Japan: Prime Minister Suga’s resignation and the end of political stability

On Friday 3 September, Japan’s Prime Minister Yoshihide Suga announced that he would not be running in the leadership contest of his Liberal Democratic Party (LDP) scheduled for later this month. This effectively means that he will be stepping down as Prime Minister after barely a year in office. However, given the general crisis of Japanese capitalism, what we are seeing here isn’t just the end of Suga’s own political career, but the end of relative political stability that the ruling class has managed to maintain for the past decade. In Japan, a new, turbulent epoch of political instability is being ushered in.

Dead man walking

Yoshihide Suga came into the public spotlight as a close associate of former Prime Minister Shinzo Abe. He won the leadership race last year as a continuity candidate, promising to maintain the status quo of political stability that Abe managed had overseen in his eight years in office.

Abe managed to maintain the unchallenged dominance of the LDP in Japan through measures he would brand as “Abenomics”. These measures were a mixture of austerity, deficit spending, and quantitative easing that aimed to boost Japan’s inflation rate. Despite Abe’s claims, these measures did not “revive” Japan’s economy. While large corporations and the rich benefited tremendously under Abe, Japan’s economy remains stagnant. Still, there were no major collapses or crises during Abe’s administration, and he has taken credit for maintaining this superficial stability.

Yet Suga’s year in office was anything but stable. Under his watch, the COVID-19 pandemic was handled catastrophically, with the country now going through its fifth wave of infections (16,729 per day) despite having instituted multiple lockdowns. Only 49% of Japan’s population has received the first dose of vaccine at the time of writing. Over the course of 2020, the economy shrank by 4.7% and even more sharply, by 5.1%, in the first quarter of this year. Conditions of life under lockdown have led to a sharp rise in suicide rates, mostly among women, children, and adolescents.

Amidst the suffocating pandemic measures, Suga also rammed through a number of deeply unpopular measures. Among many other things, he insisted on dumping the irradiated waste water from the Fukushima nuclear plant straight into the ocean. But most despised of all has been Suga’s insistence on going ahead with the Olympic games despite opposition from 83% of the Japanese people.

Given all of the above, and compounding this with a corruption scandal that involves Suga’s own son, support for Suga and the ruling LDP government has plummeted. The political discontent against this regime was already apparent before the Olympics, when Suga’s support dropped to 32.2% and the LDP failed to win the Tokyo metropolitan assembly elections in July. After the Olympics Suga’s popularity dipped to 28%. The LDP then suffered a massive defeat in the mayoral elections in Yokohama, the second-most populous city in Japan, and Suga’s own parliamentary constituency.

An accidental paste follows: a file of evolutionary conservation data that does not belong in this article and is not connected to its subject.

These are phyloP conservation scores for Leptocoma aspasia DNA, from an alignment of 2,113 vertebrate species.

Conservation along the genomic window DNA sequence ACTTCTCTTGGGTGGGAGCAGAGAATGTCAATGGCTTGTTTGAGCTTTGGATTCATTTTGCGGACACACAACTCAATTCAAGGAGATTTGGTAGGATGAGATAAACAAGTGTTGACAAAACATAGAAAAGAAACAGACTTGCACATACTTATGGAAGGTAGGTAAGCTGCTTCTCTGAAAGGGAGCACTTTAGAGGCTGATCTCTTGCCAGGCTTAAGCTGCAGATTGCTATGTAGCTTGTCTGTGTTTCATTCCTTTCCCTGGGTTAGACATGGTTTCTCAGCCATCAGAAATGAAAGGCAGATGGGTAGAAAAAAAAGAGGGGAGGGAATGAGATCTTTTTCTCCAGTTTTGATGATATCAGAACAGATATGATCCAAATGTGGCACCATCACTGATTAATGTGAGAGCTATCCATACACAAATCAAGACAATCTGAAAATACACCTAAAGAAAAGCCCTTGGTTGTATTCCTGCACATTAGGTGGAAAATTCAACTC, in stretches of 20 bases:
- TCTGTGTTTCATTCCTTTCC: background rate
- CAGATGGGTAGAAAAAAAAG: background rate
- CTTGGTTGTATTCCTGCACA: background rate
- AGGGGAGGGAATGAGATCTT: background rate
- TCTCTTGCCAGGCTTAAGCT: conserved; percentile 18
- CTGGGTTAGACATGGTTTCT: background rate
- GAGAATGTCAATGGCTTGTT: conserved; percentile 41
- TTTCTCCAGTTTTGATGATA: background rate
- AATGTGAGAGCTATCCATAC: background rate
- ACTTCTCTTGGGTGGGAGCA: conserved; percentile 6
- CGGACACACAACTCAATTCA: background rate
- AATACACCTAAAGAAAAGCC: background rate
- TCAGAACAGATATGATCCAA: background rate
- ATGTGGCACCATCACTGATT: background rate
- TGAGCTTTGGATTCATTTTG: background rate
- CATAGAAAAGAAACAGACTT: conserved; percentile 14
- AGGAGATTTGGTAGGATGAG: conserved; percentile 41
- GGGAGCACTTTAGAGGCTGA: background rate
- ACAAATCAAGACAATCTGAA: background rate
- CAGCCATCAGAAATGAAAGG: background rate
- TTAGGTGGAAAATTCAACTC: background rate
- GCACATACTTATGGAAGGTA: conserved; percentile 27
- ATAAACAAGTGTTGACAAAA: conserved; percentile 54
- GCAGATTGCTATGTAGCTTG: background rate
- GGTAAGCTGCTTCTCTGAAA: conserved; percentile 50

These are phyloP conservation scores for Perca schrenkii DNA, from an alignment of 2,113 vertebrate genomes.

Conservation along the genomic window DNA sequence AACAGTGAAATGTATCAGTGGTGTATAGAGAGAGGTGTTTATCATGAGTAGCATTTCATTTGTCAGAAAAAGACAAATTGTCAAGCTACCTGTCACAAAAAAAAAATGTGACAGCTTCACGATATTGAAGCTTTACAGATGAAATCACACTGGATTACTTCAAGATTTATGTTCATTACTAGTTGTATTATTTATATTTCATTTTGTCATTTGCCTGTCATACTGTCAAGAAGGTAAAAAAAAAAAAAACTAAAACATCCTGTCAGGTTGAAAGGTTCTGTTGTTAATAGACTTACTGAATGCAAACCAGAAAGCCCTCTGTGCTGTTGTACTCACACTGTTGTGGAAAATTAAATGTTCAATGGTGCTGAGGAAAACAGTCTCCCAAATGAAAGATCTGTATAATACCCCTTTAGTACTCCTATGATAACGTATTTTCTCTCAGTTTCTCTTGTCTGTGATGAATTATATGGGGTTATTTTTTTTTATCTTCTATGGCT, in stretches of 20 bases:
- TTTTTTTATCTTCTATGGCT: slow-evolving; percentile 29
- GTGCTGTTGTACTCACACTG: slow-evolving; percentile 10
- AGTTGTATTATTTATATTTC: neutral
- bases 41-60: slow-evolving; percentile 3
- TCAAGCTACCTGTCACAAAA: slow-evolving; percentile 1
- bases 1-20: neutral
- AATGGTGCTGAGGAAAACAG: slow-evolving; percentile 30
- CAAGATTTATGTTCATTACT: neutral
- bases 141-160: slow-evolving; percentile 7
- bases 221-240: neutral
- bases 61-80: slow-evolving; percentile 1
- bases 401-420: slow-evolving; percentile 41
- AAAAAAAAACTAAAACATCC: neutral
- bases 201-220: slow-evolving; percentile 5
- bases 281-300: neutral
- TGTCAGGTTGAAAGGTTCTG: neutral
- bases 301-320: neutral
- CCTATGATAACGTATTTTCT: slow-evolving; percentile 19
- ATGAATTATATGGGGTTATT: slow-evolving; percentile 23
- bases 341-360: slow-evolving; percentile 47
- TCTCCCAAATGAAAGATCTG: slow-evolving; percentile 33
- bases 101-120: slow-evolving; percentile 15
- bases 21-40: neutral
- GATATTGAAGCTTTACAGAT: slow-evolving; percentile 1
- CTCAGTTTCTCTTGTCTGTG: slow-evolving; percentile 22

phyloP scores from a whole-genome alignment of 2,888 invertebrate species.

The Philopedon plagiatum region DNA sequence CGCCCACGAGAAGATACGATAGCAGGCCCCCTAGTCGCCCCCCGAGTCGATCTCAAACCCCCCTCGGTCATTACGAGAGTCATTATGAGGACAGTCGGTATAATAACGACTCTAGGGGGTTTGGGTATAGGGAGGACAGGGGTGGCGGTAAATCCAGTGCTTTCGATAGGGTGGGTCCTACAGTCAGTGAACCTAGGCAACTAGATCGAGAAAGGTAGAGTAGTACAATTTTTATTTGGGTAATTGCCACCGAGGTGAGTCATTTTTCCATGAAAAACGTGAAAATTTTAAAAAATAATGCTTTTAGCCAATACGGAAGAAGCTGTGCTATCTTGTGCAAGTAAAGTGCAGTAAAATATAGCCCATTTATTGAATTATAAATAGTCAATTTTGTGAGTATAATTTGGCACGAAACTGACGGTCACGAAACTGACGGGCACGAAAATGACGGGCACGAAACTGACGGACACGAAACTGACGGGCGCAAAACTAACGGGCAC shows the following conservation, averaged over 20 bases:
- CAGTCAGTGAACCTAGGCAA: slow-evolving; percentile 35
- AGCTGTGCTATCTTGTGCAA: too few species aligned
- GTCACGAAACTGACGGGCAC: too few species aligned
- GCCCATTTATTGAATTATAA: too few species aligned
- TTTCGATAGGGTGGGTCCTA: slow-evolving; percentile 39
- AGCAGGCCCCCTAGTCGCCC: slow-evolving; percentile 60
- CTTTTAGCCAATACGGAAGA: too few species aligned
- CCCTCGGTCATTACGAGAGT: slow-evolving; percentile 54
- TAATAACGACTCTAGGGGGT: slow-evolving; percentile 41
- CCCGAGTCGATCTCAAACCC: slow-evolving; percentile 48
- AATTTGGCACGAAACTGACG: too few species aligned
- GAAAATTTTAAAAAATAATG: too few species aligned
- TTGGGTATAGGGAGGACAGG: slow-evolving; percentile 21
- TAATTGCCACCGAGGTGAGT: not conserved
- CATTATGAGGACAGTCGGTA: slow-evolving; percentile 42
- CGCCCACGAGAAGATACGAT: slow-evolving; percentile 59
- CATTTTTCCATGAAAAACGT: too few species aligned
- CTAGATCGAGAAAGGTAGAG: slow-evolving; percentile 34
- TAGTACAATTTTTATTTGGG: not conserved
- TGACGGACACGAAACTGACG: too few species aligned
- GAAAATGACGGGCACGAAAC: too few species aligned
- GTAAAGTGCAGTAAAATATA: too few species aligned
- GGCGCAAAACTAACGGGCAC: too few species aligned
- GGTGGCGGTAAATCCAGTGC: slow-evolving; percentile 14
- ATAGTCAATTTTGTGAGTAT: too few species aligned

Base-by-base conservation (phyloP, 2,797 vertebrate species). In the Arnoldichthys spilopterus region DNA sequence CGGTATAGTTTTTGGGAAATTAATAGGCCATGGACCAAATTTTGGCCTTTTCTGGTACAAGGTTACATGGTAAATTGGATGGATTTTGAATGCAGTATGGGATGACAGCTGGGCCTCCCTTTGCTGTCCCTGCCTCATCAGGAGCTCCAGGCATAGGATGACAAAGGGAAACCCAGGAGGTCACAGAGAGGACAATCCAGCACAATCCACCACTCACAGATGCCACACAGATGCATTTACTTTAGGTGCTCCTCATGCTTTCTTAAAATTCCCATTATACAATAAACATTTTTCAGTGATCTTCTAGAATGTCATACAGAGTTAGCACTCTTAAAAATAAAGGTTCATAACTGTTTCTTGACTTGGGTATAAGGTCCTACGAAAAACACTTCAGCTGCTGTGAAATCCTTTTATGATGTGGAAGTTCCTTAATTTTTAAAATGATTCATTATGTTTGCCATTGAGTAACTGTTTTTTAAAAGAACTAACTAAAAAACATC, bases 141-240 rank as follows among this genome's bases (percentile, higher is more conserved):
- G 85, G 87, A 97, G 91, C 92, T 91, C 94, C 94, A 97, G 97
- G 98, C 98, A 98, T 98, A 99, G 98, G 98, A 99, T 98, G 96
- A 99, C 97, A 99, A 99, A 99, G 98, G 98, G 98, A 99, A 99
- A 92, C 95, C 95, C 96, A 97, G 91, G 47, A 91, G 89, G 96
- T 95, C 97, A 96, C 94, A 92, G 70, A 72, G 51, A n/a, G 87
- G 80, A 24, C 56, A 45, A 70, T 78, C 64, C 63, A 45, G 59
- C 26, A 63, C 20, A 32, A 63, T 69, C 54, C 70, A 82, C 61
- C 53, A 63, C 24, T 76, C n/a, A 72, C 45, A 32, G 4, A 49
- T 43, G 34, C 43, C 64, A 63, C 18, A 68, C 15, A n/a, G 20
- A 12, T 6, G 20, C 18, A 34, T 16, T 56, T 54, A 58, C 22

No olympics Image hangorinnokai TwitterSuga insisted on hosting the Olympics in the middle of the pandemic despite widespread opposition / Image: @hangorinnokai, Twitter

By this point, the writing was on the wall for Suga. There is no way that the LDP can maintain its parliamentary majority at this November’s general election as long as he is in leadership. As such, various factions within the LDP began to plot their own moves against him.

Fumio Kishida, an ambitious leader of the Kochikai faction, made the first move. On 28 August, Kishida suddenly called for term limits to be established for the LDP’s top leadership. In effect, this was a shot at the LDP Secretary-General and Suga’s second in command, Toshihiro Nikai, who has held this position for over five years. Kishida’s call rallied the second and third rank politicians in the ranks of the LDP who were dissatisfied with Suga and Nikai’s leadership. At the same time, powerful grandees like Shinzo Abe and current Deputy Prime Minister Taro Aso began distancing themselves from Suga. Suga’s isolation became evident to everyone.

In a desperate bid to save himself, Suga clumsily tried to maneuver. He attempted a major overhaul of the LDP’s top leadership and even considered dissolving parliament to buy himself time. Unfortunately for him, it was already too late. By early September, Suga was completely suspended in midair. Finally facing up to reality, Suga announced his decision to step down.

The final days of Suga’s tenure played out like a well-produced political crime drama. The fact is, he had been a dead man walking since the first day he stepped into office. Suga inherited a poisoned chalice from Abe: a country inundated with a permanently stagnant economy and various social crises. The pandemic had arrived in Japan before Suga had even taken charge, with such episodes as the Diamond Princess cruise ship outbreak. The slowness of Japan’s response to the first wave of local infections was caused in large part by the fact that, unbelievably, doctors were required to use fax machines to report COVID cases. This is not so much a sign of technological backwardness – Japan is anything but technologically backward – rather, it was a result of a thousand and one bureaucratic obstacles in Japan’s healthcare system.